by Karin Wheat
Growing up in Irving, Texas, you learn to deal with droughts. The heat can be unbearable. But the rain eventually falls, bringing life with it once again.
When I close my eyes to reimagine my childhood, I mostly think of two things. The first is playing baseball in our backyard with my older brother, Ryan, using a nerf bat and wiffle ball. Occasionally neighborhood kids would join in on the fun. The second is playing baseball in our living room, where obviously the stair rail served as the home run fence, and the ‘baseball’ was a rolled up pair of, undoubtedly, mismatched socks. I distinctly remember the time Ryan swung the nerf bat so hard the socks hit the ceiling fan and cracked the fan blade. We argued about who was at fault for years, about the same amount of time it took for our father to replace the split blade.
We always had our unique roles to play too when it came to baseball. Ryan usually pitched as Nolan Ryan. Who else is he going to be since he grew up a Rangers’ fan and was named Ryan? I perfected the batting stances of all my favorite hitters, or at least the players with the most entertaining stances…Julio Franco, Jose Canseco, Mickey Tettleton. If I was catching I was Geno Petralli (in the early years or Pudge in the later years) and wore my brother’s mesh hats over my face as a catcher’s mask (everybody did this, right?). One of my favorite things to do was pretend to be Rusty Greer and dive for a fly ball by flopping onto my parents’ bed, glove outstretched. I was saving Kenny Rogers’ perfect game, in case you don’t remember.
If you were to ask me when I first became a Texas Rangers’ fan, I certainly couldn’t give you a day or time. Memories of watching games in person or on t.v. go back as far as I can remember. So, if you ask me when it started, all I can say is that it’s always been that way. It’s surprising, really, if you know my competitive nature. I loved (love) winning, yet I grew up a Texas Rangers’ fan. Not for the faint of heart. At least not in the 80’s. I can still see the standings from my childhood when I close my eyes–the Rangers usually in last, or if it was a better season, second to last.
It wasn’t until the Rangers won their first divisional title in ’96 that I remember feeling some semblance of being a winner. I loved so many of the players back in those glory days. Yes, glory days. I know that was only a divisional title, and the Rangers have since obtained two World Series appearances, but somehow in my mind those days seem just as good. I guess when you’re rock bottom your whole life it’s the first breath of fresh air that tastes the sweetest and not necessarily the biggest. Maybe that will change one day…sooner than later, because I have to believe my Rangers will eventually win it all. And then I’ll tell you that line about the first breath was all hogwash.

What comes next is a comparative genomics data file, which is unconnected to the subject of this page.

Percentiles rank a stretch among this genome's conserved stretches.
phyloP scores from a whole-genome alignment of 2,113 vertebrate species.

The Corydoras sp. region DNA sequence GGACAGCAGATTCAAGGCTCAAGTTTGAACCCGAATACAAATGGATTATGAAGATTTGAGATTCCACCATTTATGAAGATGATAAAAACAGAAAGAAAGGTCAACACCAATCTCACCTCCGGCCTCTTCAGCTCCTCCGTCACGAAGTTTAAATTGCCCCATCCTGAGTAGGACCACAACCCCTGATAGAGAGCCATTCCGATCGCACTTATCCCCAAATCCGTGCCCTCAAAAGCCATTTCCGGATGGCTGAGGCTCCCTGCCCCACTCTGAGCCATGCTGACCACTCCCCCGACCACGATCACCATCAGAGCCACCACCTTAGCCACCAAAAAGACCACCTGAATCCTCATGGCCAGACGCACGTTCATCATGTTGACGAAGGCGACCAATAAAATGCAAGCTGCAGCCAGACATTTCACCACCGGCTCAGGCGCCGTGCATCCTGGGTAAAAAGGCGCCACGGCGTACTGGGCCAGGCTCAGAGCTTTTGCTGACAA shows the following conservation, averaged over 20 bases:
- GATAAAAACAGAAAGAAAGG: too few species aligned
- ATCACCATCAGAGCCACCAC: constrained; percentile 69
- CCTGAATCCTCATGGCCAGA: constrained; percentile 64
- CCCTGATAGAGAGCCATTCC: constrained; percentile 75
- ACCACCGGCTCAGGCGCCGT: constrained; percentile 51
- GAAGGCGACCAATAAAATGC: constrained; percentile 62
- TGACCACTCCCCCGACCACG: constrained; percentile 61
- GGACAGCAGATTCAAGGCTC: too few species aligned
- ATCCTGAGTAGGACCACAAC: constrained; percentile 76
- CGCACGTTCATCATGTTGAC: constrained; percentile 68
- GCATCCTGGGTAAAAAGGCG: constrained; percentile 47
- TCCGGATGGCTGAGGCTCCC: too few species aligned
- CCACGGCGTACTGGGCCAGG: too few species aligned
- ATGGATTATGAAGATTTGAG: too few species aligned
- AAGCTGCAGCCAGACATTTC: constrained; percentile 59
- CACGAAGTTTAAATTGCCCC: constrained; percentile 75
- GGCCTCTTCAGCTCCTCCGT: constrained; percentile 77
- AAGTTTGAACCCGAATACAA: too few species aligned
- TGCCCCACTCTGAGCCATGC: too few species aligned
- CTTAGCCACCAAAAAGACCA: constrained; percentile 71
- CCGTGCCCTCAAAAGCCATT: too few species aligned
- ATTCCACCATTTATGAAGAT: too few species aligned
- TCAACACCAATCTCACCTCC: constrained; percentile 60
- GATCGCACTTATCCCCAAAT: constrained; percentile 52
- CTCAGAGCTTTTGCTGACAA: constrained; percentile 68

I don’t know if it was ingrained in me by repeated exposure (my dad was always watching baseball, my brother was always playing it), or just natural inclination, but I’ve always loved baseball. Aside from watching it all the time, my family was entrenched in the game through my brother. I can’t remember my childhood without thinking about all of his games I attended. And the practices. My dad was usually one of his team coaches, and I often tagged along, not because I had to but because I wanted to. Perhaps part of loving baseball was just a way to be close to my dad and brother, but really I think it was just the way the game made (makes) me feel. It’s a beautiful game, everything about it really–the sounds, the smells, the fundamentals and the intricacies. Maybe I didn’t feel as strongly about it when I was younger, but I love/hate the emotion that baseball evokes. None were more strongly felt than during Game Six of the 2011 World Series. Ugh. That Game Six. Those words still put a pit in my stomach.
But let’s back up. The Rangers’ first World Series appearance was in 2010. Not near the World Series that 2011 was, but I can’t express enough the emotion that comes with seeing your team make it to their first World Series. Hands down, the most memorable moment to date in Texas Rangers’ history is Neftali Feliz striking out A-Rod with that beautiful curve. It’s not just the pitch, and what the result meant (first pennant), but all the circumstances surrounding it. It was against the Yankees. And more importantly, A-Rod. All $252 million of him. What an amazing moment. You couldn’t have scripted it better. That was maybe the most sports-happy I’ve ever been (the most sports-sad? Game 6). Of course that moment would have been better if followed by a World Series win, but at the time it was perfect.